Author: Halima Aliyu
Book Title: Fire on the Tip of Ice
Publisher: Kraft Books Ltd, Ibadan
Reviewer: Paul T. Liam
Short stories present to us the pieces of our lives in one single breathe. They illuminate our understanding of ourselves and illustrate the intricacies of existence and survival. They re-enact before our very eyes on the pages of paper, our struggles for meaning in a world riddled with derisive metaphors that sometimes make us want to cry, and other times they influence our reflections on the paradox of life. Halima Aliyu’s ‘Fire on the Tip of Ice’ is a collection of short-short stories that present portraiture of human hunt for existential gratification. In Aliyu’s stories we encounter a recount of us, our desires for love, peace, happiness, sexual pleasure, and above all the search for purpose and meaning. The pieces are the metaphors of life-our lives. The characters and events are faced with the same challenges, desires and aspirations as us in the real world. In her characters we see us and our daily problems.
‘Fire on the Tip of Ice’ is a collection of nine stories told with a feminine elegance and while their cadence attempts to be neutral, they are, however, betrayed by the sentiment and feministic undertone of the portrayal of struggling female characters depicted as being selfless and perhaps the most important pillars of the society. In fact the female gender is shown as the source of life by the affection and nurturing of young ones, as if to say the only thing a woman is good at is giving care. For instance we are informed in ‘Irora’ that Adeola had right from time decided on becoming a professional housewife like her mother. This is what the narrator tells us of Adeola’s aspirations;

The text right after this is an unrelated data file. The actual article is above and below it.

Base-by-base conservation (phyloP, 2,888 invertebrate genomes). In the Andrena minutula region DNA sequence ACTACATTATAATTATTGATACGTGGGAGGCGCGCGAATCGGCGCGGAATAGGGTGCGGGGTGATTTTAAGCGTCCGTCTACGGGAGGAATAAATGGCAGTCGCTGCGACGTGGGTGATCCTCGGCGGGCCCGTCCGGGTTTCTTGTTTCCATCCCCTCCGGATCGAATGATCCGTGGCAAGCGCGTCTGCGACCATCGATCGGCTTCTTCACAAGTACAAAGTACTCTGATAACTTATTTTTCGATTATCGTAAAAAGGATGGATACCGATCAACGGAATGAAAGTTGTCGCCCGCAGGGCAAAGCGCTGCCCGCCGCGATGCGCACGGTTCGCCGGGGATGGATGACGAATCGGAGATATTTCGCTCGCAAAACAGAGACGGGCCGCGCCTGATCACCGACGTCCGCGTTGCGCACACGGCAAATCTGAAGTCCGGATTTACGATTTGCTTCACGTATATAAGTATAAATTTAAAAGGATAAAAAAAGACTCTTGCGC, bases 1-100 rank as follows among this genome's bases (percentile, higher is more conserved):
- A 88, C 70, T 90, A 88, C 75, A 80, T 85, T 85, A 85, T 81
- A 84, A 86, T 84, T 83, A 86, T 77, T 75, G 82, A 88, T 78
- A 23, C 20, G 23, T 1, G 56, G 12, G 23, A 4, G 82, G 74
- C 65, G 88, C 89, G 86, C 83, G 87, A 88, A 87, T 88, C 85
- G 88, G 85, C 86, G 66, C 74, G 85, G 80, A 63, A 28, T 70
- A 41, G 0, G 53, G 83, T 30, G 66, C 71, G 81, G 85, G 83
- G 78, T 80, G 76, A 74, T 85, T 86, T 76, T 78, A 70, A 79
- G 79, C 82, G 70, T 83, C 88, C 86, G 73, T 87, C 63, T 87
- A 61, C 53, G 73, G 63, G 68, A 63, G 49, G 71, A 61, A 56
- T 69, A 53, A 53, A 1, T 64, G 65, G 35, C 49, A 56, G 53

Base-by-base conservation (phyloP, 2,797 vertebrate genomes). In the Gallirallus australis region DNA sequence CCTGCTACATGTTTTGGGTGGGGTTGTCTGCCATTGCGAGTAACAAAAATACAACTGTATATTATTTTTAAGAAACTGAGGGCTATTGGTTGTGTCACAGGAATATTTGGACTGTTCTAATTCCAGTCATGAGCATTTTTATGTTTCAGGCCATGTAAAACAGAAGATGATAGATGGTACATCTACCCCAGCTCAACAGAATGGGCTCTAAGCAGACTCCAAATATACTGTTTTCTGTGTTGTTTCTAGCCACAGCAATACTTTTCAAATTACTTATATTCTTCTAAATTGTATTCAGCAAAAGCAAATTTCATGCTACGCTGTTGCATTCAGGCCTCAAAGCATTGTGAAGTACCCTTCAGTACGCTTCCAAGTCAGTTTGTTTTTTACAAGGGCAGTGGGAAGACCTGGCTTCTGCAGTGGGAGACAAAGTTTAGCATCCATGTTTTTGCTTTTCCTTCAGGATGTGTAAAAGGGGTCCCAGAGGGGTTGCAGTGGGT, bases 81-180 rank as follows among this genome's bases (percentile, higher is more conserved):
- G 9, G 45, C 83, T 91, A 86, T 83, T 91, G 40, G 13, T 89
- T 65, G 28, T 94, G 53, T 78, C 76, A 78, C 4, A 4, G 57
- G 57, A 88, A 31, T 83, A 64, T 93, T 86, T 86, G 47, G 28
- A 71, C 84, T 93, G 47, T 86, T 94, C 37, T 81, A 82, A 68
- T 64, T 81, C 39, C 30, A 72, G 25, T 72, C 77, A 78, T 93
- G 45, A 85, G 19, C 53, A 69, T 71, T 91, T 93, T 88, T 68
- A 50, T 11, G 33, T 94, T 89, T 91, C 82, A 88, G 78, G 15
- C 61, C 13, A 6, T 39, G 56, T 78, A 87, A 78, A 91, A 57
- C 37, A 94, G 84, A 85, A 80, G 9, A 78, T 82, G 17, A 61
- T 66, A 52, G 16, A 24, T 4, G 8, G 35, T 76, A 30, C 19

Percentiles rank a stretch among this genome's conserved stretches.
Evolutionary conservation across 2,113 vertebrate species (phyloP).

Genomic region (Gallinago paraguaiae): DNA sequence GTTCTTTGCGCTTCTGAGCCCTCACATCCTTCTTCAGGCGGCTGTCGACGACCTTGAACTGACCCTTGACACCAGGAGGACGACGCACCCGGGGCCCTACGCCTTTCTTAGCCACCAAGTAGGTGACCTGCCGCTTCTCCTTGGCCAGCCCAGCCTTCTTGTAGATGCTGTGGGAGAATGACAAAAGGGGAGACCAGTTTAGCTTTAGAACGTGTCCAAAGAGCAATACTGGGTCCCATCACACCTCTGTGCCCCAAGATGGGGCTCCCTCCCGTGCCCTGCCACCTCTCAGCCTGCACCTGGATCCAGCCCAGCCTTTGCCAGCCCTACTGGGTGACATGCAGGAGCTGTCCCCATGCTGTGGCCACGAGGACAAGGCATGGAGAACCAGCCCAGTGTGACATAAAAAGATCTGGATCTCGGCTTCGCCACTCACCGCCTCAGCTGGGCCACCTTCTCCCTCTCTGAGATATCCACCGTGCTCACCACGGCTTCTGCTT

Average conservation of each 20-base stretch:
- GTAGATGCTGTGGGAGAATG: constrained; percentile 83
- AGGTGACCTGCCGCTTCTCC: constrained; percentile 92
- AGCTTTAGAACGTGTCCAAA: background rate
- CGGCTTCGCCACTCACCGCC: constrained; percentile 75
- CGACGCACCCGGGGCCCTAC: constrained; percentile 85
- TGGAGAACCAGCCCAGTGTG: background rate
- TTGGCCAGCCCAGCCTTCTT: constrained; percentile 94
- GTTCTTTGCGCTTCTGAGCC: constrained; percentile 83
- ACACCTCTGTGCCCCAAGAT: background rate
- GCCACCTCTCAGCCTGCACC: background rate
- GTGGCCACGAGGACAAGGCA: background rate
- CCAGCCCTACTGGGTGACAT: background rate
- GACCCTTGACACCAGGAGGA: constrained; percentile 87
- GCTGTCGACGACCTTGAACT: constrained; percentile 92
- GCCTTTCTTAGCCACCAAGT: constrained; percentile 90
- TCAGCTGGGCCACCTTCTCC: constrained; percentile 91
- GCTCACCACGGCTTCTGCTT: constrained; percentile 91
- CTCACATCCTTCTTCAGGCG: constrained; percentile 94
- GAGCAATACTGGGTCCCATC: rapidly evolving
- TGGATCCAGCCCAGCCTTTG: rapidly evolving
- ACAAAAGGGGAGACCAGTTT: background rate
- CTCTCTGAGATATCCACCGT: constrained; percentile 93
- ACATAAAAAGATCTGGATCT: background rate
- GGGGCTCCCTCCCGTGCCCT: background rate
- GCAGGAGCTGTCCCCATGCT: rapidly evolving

By the time she wrote her last paper in the Secondary School Leaving Certificate Examination, she already knew she wanted to become a housewife, like her mother. She planned on staying at home and raising her children. (p.13)
Perhaps Adeola’s ambition is conditioned by the parochial society she lives in that makes mothering seem like a profession or job to many young girls who ordinarily should aspire for a higher education and well paid career and become a different kind of force in the society. Aliyu’s portrayal is questioning our values and how such values influence the decision of others. But of course, Adeola ends up realising that marriage is not a career but just a necessary part of living.
Adeola is confronted with the obstacle of a cheating and uncaring husband whom she despises but still manages to live with. She transfers her hatred of Bisi to her innocent child, Titi. The frustration and challenges faced by the young nursing mother is well registered in the story. While Adeola stays awake all night tending to Titi’s endless needs, Bisi snores away the night unconcerned with the happenings around him. For the first time, Adeola smiles as she watches Bisi who is a soldier go away for a six month assignment. Ordinarily, no woman would be happy to see her husband go away for such a long time, but to Adeola, Bisi’s long absence makes no difference. In truth, he had never really been there for her even when his presence most mattered. The narrator informs us that,